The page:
Members of the Oceola Fish and Game Club invited Anna Warwick Sears (PhD), the Water Stewardship Project Director for the Okanagan Basin Water Board, to tour the Vernon Creek water system on October 11.
Representing the club were Ron Taylor and Rick Simpson, and accompanying Sears was stewardship project assistant Genevieve Doyle. Lorne Davies, an environmental consultant who works closely with the club was also present.
Raised in the Kootenays, Sears recently moved to the Okanagan after 13 years living in Santa Rosa, California where she was Director of Research for the Laguna de Santa Rosa Foundation.
While there, one of her major achievements was working on a task force, comprised of officials from various environmental agencies, to devise a long term plan to control the outburst of Ludwigia, a water weed that was threatening the balance of the Laguna’s ecosystem.
Realizing Sears is new to the Okanagan and that she only started her position this summer, the club felt the tour would be an ideal opportunity to get acquainted and to demonstrate its Kokanee conservation efforts. “She’s new to the area and hadn’t heard about what we’re doing,” says Davies.
The afternoon tour visited five stops along Vernon Creek: The Hiram Walker spillway, the sandbag control structure on Duck Lake, Holt’s farm, Reimche Rd, and the creek mouth at Wood Lake. At each location, the club members and Davies took turns explaining the significance of the Vernon Creek system to the Kokanee spawning cycle and their efforts to make sure it remains viable.
Taylor, a long-time conservationist, has been involved with the Kokanee project from the start. He recalls in 1988 there were only 800 that returned for the spawning season. Since then, numbers have been as high as 30,000 in some years.
“As someone who used to be involved in watershed restoration, I’m impressed with the work that’s being done,” said Sears, after the tour. “They definitely showed interest in taking the next step.”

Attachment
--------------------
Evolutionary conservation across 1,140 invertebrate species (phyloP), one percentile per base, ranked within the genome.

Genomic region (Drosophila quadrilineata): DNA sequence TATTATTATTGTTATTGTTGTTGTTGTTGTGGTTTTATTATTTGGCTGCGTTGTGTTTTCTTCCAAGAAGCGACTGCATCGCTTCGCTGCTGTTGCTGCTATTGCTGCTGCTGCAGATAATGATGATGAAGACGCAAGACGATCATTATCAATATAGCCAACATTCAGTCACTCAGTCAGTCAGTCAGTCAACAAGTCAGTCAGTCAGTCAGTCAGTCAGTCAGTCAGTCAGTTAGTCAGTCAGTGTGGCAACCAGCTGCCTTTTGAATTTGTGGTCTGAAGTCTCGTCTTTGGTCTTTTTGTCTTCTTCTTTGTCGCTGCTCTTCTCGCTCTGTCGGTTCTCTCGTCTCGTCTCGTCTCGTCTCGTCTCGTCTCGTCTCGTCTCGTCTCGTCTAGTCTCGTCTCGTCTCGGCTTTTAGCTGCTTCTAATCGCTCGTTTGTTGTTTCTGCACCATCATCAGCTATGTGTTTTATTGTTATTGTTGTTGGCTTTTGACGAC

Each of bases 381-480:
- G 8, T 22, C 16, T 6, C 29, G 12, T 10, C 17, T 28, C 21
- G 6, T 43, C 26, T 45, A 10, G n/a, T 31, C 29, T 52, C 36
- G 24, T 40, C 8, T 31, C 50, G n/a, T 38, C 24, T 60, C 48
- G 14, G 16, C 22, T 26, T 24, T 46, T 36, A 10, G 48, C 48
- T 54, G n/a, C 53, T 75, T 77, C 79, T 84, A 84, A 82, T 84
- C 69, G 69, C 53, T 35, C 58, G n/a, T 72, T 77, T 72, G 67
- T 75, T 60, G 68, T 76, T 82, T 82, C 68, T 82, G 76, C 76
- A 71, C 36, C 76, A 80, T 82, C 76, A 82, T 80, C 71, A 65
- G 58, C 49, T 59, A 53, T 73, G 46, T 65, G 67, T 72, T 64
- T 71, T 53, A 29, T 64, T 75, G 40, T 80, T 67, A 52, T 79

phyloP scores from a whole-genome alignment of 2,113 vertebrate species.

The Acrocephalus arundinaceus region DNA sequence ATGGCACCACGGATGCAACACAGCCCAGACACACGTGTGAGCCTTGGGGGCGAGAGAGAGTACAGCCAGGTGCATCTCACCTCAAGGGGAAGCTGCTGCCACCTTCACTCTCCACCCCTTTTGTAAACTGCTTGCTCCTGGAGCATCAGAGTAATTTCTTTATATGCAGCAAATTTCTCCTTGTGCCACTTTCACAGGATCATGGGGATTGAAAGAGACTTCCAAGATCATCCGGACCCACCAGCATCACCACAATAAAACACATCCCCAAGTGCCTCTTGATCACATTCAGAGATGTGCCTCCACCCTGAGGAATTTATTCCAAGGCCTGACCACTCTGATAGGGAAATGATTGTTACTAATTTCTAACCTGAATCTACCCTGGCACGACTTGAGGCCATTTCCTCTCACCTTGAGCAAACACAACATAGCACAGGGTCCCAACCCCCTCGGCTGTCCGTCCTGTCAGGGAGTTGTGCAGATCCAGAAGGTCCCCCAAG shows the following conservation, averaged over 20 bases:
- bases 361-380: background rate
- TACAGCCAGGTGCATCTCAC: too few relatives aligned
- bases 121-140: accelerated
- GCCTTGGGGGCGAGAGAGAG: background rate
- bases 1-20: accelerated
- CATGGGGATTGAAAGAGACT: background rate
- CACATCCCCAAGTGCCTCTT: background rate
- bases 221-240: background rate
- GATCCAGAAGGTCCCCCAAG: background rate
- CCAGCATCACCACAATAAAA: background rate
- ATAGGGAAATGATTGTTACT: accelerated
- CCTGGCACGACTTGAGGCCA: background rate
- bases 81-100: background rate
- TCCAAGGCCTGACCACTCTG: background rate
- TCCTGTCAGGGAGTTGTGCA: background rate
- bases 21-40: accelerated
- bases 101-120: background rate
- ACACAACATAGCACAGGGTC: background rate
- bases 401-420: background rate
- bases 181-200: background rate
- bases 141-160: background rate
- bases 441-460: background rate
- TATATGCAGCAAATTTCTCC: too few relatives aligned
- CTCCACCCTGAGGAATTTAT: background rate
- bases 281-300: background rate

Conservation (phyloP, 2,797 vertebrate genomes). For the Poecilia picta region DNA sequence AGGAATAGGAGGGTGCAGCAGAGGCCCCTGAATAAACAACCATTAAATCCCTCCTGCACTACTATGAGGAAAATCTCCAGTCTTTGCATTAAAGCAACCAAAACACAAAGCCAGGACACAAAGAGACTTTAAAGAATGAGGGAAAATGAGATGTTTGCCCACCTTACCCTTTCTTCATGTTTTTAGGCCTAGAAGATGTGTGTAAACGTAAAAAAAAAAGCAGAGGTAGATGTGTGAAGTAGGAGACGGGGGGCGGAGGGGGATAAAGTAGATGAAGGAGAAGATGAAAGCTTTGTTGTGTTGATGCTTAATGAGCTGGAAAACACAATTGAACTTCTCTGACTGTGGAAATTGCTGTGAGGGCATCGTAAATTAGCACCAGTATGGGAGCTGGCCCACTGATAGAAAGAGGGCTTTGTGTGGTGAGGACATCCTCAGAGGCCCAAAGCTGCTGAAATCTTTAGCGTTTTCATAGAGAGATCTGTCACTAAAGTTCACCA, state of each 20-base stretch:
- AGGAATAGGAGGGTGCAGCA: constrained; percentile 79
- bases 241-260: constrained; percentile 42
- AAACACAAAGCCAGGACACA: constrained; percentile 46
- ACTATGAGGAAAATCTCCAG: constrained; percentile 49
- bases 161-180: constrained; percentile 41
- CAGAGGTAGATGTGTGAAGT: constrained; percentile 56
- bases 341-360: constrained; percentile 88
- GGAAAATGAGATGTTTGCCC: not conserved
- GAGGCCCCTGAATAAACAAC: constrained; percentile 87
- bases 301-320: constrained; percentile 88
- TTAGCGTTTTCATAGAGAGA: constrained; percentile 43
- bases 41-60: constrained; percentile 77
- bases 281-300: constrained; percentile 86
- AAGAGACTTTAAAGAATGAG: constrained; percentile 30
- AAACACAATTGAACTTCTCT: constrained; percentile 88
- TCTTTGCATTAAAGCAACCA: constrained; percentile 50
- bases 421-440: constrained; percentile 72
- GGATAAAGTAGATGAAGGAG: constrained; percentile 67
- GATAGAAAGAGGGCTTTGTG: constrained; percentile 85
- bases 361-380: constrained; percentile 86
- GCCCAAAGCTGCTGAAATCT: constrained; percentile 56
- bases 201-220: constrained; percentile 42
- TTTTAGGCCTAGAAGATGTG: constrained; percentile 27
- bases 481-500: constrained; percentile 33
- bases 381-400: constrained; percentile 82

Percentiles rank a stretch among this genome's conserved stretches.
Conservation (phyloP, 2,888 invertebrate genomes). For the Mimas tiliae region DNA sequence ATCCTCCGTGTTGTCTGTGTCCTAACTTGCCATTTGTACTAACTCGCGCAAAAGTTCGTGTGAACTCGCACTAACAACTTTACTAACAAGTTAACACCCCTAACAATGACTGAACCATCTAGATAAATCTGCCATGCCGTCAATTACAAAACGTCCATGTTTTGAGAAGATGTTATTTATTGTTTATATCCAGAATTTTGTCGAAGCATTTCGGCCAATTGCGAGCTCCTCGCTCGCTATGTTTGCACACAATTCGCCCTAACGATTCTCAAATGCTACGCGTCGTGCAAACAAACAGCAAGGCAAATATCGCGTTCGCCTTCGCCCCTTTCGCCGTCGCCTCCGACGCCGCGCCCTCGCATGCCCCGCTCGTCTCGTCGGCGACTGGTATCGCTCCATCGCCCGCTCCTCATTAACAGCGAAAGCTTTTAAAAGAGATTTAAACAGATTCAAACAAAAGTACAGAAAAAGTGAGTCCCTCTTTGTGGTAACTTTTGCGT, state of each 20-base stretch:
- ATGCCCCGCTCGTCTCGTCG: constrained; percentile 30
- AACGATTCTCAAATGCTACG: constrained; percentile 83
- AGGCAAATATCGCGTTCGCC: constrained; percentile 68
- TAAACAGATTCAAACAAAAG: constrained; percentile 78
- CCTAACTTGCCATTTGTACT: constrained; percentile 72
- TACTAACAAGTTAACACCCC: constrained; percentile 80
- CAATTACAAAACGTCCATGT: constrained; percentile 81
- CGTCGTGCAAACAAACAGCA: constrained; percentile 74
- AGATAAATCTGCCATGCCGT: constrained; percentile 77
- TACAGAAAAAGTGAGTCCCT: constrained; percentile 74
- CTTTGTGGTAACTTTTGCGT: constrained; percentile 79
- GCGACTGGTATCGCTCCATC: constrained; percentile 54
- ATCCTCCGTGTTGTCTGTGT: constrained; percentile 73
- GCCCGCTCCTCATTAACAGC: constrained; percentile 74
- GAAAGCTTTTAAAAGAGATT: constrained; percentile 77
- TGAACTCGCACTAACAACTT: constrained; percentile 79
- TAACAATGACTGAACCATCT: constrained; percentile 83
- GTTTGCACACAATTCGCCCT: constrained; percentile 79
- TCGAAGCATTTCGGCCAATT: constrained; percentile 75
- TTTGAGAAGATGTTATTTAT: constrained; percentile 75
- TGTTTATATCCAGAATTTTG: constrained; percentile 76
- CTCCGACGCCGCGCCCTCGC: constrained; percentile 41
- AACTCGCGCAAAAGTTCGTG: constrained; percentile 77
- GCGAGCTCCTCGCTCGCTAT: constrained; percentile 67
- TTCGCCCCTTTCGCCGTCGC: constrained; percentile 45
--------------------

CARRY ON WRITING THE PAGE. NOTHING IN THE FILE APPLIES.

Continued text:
For a grassroots operation, she is particularly impressed with the competency of the work being carried out and the fish and game club’s ability to work with the local stakeholder groups and other agencies to achieve its goals. “What they’re trying to do is communicate with different groups and levels of government,” she says. “It’s more than just lobbying, it’s showing your stuff.”
Taylor explains there are often overlaps between jurisdictional boundaries and the watershed boundaries, which leads to miscommunication amongst conservationists, government agencies and stakeholders. Rather than working together, he says these groups sometimes pull in opposite directions or do nothing at all.
As a result, the fish and game club has struggled at times to turn planning into action. It was only through direct discussion with the Okanagan Indian Band that they were able to install the temporary flow control structure at the Duck Lake outlet. This initiative was the result of a severe water shortage that would have devastated the 2004 Kokanee run. Had they gone through the government channels and application process, it would have been too late.
On a local level, Davies says the DLC‘s water budget is sufficient to operate a “source to tap” function, but does little else in the way of aquatic wildlife conservation. “It’s all top down planning,” he says. “What’s needed is concurrent bottom-up planning.”
To further their work, the fish and game club had applied for a water stewardship project grant from the water board last year. In particular, they requested funding to develop a Duck Lake watershed management plan and to carry out stream flow monitoring.
Evaporation, diversion, extraction and recharge are all factors that affect the water levels on Duck Lake; however, without a management plan, it is not possible to quantify which factors are contributing to the low water levels. “We need to measure it to manage it,” says Davies. “The idea is to have more water in the creek year round.”
However, their bid was rejected, as there were more applications than funding could provide for.
Simpson explains, this time around, they hope to gain some feedback from Sears to see how they can put their next application in a more favourable light. They also hope to demonstrate to her the need for funding by showing her the status of the local water system and how it relates to the livelihood of Kokanee salmon.
Sears agreed with the club’s notion that there is a lack of unity and focus regarding Vernon Creek, and reaffirmed a need for a watershed management plan. In order to be successful, she says a plan such as this requires firm leadership. “An organizational development has to happen,” she says.
As a plan of action, she suggested it might be best to build the plan with a smaller group at first, and then introduce it to potential stakeholders for comment and revision.